The Best Four Years

 

Read:
Psalm 118:1-8 & Jeremiah 29:10-14

Last week I attended the local student lead High School Baccalaureate service in our community and was struck by something the speaker said.  The speaker was retired school teacher and principal Danny Powell.  Danny told the graduates, parents, and others in attendance that they should never believe that their best four years of life on this earth are behind them.  He talked about even having this view of life into your retirement years.

I was struck by how hopeful and positive that view of life can be.  In so many ways it is the view of life that is proclaimed in God’s Word.  Psalm 118 promises us the love of the Lord will endure forever, that the Lord will be with us, help us, and bring us through any challenge we might face.  The general attitude of the Psalmist is to say, “Life is hard, but God is good, and good things are yet to come.”

In Jeremiah 29 we hear the words that many people have committed to memory.  Jeremiah proclaims that the Lord has plans to prosper us and bring us hope in life.  So when people say to high school seniors, senior citizens, or anyone else that the best four years are behind them we can refute that claim and say “No, the Lord has some great things in store for me in the future.”

In his book “Making Sense of God” Tim Keller shares this illustration…. “Imagine you have two women of the same age, the same socioeconomic status, the same educational level, and even the same temperament. You hire both of them and say to each, “You are part of an assembly line, and I want you to put part A into slot B and then hand what you have assembled to someone else. I want you to do that over and over for eight hours a day.” You put them in identical rooms with identical lighting, temperature, and ventilation. You give them the very same number of breaks in a day. It is very boring work. Their conditions are the same in every way—except for one difference. You tell the first woman that at the end of the year you will pay her thirty thousand dollars, and you tell the second woman that at the end of the year you will pay her thirty million.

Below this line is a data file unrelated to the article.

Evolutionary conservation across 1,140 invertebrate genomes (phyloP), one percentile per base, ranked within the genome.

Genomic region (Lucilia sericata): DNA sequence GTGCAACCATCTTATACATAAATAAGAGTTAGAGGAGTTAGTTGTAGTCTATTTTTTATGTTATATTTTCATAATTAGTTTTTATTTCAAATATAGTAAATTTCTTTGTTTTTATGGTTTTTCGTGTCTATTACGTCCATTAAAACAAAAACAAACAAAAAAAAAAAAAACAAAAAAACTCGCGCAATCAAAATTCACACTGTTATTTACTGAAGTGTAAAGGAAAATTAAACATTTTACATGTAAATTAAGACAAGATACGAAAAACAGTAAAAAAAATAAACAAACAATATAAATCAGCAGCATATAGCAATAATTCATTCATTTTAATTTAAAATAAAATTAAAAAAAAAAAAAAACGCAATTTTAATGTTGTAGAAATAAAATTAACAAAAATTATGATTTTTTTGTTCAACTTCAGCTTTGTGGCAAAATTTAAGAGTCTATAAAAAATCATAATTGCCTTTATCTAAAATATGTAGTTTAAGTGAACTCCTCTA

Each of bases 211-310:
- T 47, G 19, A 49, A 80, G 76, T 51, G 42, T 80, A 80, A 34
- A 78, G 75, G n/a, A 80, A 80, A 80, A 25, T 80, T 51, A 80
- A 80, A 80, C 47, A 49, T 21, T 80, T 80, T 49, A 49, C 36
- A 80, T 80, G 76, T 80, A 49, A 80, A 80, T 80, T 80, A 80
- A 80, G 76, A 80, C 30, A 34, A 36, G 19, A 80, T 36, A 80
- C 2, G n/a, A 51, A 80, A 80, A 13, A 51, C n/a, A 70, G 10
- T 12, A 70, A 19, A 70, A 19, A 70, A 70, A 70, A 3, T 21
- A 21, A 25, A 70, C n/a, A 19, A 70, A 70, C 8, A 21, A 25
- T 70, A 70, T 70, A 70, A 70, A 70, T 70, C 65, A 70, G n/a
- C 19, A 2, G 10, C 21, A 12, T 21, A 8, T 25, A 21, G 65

After a couple of weeks the first woman will be saying, “Isn’t this tedious? Isn’t it driving you insane? Aren’t you thinking about quitting?” And the second woman will say. “No. This is perfectly acceptable. In fact, I whistle while I work.” What is going on? You have two human beings who are experiencing identical circumstances in radically different ways. What makes the difference? It is their expectation of the future. This illustration is not intended to say that all we need is a good income. It does, however, show that what we believe about our future completely controls how we are experiencing our present. We are irreducibly hope-based creatures.”

I am glad that Keller points out that this illustration is more about what we believe in our future than on what a person makes or has in their bank account.  The future is bright so put on your shades.  God has a great future planned for you, make sure you are ready to take part in it!

Make it Personal:  The next time you catch yourself with a negative attitude remind yourself the best is yet ahead.  Your best four years are always ahead of you no matter what your age.  This is the attitude that is Christ-like and Christ-centered.  Hope will always endure when Jesus is in control.

Have a hope filled week, Glen Rhodes, Arthur Mennonite Church